Media of Japan


Media of Japan

The communications media of Japan include numerous television and radio networks as well as newspapers and magazines in Japan. For the most part, television networks were established based on the capital contribution from existing radio networks at that time. Therefore, it is necessary to understand the capital relationship between the media (such as the relationship between newspaper, radio and TV networks).

For the most part, variety shows, serial dramas, and news constitute a large percentage of Japanese evening shows. Western movies are also shown, many with a subchannel for English.

There are all-English television channels on cable and satellite (with Japanese subtitles). In areas near U.S. military bases there is often the American Forces Network radio which anyone can tune in to.

Contents

TV networks

There are 6 nationwide television networks, as follows:

  1. NHK (日本放送協会 Nippon Hōsō Kyōkai). NHK is a Japanese public service broadcaster. The company is financed through "viewer fees", similar to the licence fee system used in the UK to fund the BBC. NHK deliberately maintains neutral reportings as a public broadcast station, even refuse to mention commodity brand names.[1] NHK has 2 terrestrial TV channels, unlike the other TV networks (in the Tokyo region—channel 1 ("Sōgō" (General)) and channel 3 ("Kyoiku" (Education)).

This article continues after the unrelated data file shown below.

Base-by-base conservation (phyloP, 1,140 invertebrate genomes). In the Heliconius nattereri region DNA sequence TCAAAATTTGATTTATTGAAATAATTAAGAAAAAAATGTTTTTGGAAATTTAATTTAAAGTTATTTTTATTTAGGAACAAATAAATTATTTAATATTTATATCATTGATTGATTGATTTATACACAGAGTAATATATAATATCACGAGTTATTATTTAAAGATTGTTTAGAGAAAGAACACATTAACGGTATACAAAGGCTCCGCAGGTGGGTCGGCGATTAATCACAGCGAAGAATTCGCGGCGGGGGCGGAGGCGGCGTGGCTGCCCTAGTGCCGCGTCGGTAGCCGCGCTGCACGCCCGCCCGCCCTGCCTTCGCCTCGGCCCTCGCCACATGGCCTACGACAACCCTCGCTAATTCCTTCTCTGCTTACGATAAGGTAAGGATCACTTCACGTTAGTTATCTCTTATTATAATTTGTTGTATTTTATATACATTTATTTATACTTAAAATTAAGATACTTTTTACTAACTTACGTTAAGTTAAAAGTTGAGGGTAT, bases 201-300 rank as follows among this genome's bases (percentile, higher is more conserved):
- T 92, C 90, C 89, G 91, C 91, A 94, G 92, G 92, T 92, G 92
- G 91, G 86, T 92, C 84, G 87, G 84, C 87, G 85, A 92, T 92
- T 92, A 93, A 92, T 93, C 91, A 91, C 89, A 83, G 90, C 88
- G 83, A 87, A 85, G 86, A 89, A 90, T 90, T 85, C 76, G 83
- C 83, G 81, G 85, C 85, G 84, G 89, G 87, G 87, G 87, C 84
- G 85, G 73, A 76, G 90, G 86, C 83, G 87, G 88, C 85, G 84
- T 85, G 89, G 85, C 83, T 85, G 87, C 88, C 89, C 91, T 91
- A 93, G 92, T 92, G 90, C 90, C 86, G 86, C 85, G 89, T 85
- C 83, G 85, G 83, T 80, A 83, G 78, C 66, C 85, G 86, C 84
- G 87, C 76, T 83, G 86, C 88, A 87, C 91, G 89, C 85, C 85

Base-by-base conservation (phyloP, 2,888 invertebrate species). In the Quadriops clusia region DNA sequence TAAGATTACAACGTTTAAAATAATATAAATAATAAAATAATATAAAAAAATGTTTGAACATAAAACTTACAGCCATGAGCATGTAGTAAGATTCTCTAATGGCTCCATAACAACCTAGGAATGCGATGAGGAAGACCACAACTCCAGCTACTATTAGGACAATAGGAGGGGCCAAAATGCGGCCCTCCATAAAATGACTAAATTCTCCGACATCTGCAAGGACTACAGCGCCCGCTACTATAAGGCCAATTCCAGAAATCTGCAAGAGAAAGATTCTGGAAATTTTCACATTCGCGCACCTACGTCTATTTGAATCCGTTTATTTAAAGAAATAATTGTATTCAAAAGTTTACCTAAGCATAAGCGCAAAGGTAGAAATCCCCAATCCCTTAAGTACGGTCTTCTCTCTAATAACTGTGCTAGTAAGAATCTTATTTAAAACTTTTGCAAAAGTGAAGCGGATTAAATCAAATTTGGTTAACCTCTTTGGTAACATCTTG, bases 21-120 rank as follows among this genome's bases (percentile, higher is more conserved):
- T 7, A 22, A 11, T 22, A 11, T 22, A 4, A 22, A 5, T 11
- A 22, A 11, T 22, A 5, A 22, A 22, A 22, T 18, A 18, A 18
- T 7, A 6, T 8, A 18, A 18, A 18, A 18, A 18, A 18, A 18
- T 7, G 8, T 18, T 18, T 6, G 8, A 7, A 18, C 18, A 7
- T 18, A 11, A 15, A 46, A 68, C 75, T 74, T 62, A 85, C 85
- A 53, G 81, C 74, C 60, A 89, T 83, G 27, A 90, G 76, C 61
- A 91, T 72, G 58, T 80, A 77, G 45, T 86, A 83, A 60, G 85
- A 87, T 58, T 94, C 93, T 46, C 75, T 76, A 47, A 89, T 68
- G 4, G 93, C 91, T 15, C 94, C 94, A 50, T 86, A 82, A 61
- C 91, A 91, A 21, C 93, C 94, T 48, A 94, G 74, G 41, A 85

2. Nippon Television Network System (NNS)/Nippon News Network (NNN) headed by Nippon Television (日本テレビ放送網/日テレ Nihon-Terebi/Nittere; NTV). In the Tokyo region, channel 4. Affiliated with the Yomiuri Shimbun.
  3. TBS Networks/Japan News Network (JNN) headed by TBS (東京放送 Tōkyō Hōsō, Tokyo Broadcasting System). In the Tokyo region, channel 6. Affiliated with the Mainichi Shimbun.
  4. Fuji Network System (FNS)/Fuji News Network (FNN) headed by Fuji Television (フジテレビジョン; Fuji TV). Affiliated with the Sankei Shimbun. In the Tokyo region, channel 8.
  5. TV Asahi Network/All-Nippon News Network (ANN) headed by tv asahi (テレビ朝日). Affiliated with the Asahi Shimbun. In the Tokyo region, channel 10.
  6. TV Tokyo Network (TXN) headed by TV TOKYO (テレビ東京). Has ties with the Nihon Keizai Shimbun newspaper. In the Tokyo region, channel 12.

Radio networks

AM radio

  1. NHK Radio 1, NHK Radio 2
  2. Japan Radio Network (JRN)—Flagship Station: TBS radio (TBSラジオ)
  3. National Radio Network (NRN)—Flagship Stations: Nippon Cultural Broadcasting (文化放送) and Nippon Broadcasting System (ニッポン放送)
  4. Radio Nikkei is an independent shortwave station broadcasts nationwide in two content channels.

FM radio

  1. NHK-FM
  2. Japan FM Network (JFN)Tokyo FM Broadcasting Co.,ltd.
  3. Japan FM League—J-Wave Inc.
  4. MegaNet—FM Interwave (InterFM)

See also

  • Lists of radio stations in Asia

Magazines

Weekly magazines

  1. Metropolis Magazine Japan's number 1 English magazine Metropolis (メトロポリス).
  2. Aera (アエラ).
  3. Friday (フライデー). Photo magazine.
  4. Josei Jishin (女性自身). For women.
  5. Nikkei Business (日経ビジネス). Economic magazine.
  6. Shuukan Asahi (週刊朝日). Liberal.
  7. Shuukan Economist (週刊エコノミスト). Economic magazine.
  8. Shuukan Kinyoubi (週刊金曜日). Strong liberal.
  9. Shuukan Bunshun (週刊文春). Conservative.
  10. Shuukan Diamond (週刊ダイヤモンド). Economic magazine.
  11. Shuukan Gendai (週刊現代).
  12. Shuukan Josei (週刊女性). For women.
  13. Shuukan Post (週刊ポスト).
  14. Shuukan Shinchou (週刊新潮). Conservative.
  15. Shuukan Toyo Keizai (週刊東洋経済). Economic magazine.
  16. Spa! (スパ!).
  17. Sunday Mainichi (サンデー毎日). Liberal.
  18. Yomiuri Weekly (読売ウィークリー).

Monthly magazines

  1. Tokyo Weekender Japan's first English magazine.
  2. Bungei Shunjuu (文藝春秋). Conservative, although some say this magazine is middle.
  3. Chuuou Kouron (中央公論). Affiliated with the Yomiuri Shimbun. Conservative.
  4. Gendai (現代). Center.
  5. Ronza (論座). Published by the Asahi Shimbun Company. Liberal.